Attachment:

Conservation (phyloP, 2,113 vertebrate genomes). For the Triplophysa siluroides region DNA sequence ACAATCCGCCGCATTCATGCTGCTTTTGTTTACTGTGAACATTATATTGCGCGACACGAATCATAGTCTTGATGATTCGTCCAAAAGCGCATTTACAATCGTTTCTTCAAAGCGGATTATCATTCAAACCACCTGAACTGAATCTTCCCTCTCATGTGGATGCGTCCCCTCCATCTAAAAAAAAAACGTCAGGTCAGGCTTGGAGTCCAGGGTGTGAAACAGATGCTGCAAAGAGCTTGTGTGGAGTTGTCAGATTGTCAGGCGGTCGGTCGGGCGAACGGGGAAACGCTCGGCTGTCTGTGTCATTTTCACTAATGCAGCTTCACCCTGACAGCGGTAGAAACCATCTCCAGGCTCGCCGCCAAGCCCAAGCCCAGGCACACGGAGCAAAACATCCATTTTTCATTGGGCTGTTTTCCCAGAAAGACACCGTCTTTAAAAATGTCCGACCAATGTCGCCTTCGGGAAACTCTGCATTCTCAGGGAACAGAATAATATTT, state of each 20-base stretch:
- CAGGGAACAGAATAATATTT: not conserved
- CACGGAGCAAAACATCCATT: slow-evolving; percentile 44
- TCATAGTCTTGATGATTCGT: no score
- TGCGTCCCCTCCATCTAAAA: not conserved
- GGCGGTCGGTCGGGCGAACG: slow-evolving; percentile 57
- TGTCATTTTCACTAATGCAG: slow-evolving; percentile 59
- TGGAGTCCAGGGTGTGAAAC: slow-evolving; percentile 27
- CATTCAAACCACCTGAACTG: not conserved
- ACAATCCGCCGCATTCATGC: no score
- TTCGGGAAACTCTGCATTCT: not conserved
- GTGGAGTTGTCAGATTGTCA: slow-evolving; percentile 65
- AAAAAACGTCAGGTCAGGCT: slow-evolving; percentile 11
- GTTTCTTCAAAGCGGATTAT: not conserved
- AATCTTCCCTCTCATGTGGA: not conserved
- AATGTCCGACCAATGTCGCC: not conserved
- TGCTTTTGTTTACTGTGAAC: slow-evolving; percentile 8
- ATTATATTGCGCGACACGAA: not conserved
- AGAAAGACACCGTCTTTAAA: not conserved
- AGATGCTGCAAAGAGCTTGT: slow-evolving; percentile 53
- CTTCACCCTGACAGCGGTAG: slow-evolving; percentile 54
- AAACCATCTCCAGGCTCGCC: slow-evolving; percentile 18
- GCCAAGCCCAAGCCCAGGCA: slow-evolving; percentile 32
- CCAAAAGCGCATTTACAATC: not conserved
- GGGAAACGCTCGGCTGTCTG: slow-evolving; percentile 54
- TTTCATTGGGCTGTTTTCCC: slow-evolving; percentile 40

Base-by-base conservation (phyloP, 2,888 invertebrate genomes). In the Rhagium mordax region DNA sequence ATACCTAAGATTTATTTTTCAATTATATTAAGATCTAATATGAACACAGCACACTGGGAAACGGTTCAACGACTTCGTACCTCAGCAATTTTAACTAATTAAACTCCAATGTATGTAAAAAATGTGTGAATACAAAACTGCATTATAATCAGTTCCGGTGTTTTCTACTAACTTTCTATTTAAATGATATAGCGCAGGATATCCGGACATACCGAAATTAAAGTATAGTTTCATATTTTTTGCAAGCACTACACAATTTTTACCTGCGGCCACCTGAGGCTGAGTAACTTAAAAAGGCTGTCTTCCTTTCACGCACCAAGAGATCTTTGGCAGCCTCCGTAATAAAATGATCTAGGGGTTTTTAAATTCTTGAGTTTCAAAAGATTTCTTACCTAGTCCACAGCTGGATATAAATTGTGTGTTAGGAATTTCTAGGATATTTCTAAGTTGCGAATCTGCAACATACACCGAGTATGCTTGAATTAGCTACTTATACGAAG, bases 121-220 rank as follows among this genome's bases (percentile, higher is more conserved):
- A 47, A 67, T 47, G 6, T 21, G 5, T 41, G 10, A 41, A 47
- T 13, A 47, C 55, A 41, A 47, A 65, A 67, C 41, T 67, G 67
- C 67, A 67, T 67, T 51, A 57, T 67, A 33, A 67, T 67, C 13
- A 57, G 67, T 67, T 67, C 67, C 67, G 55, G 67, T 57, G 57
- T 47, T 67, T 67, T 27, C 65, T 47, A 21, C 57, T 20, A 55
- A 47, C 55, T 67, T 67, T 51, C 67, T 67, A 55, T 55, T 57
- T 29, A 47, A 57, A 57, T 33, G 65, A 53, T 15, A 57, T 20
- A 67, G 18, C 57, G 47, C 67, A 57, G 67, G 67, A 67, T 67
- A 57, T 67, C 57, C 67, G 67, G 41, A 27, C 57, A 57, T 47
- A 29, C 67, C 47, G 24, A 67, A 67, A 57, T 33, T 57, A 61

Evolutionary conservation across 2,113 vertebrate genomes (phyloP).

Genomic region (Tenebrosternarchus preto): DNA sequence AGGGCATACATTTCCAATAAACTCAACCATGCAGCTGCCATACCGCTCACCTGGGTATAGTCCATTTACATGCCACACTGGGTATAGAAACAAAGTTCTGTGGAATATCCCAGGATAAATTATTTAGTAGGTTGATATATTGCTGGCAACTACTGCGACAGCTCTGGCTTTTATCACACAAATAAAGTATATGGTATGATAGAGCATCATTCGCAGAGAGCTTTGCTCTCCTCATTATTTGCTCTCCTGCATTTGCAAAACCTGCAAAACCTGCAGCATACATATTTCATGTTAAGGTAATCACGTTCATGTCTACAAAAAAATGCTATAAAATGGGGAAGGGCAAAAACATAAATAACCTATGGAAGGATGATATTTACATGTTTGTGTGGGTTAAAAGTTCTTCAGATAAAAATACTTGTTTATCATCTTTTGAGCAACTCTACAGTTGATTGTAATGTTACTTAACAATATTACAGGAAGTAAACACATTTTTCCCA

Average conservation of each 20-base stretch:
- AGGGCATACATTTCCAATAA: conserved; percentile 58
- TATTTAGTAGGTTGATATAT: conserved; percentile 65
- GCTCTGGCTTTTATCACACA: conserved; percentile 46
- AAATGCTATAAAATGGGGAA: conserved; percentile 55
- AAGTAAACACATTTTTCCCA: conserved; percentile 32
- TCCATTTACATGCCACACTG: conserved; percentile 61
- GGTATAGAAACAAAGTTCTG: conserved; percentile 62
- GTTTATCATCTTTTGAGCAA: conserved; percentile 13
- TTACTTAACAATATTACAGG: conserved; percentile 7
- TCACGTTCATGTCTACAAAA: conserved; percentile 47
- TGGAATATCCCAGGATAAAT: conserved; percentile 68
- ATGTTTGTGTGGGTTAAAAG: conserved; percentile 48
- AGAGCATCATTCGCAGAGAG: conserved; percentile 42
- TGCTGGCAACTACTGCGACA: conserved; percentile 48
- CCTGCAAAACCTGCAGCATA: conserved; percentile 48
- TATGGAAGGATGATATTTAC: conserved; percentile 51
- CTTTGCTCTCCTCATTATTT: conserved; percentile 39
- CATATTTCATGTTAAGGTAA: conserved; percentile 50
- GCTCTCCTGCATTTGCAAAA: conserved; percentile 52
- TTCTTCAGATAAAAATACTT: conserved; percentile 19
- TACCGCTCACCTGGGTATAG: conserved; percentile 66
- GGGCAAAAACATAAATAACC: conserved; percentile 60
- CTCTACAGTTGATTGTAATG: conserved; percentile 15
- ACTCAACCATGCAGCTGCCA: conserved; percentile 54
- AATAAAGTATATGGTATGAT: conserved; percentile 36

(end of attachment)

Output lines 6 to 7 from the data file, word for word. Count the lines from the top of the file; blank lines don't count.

- GGCGGTCGGTCGGGCGAACG: slow-evolving; percentile 57
- TGTCATTTTCACTAATGCAG: slow-evolving; percentile 59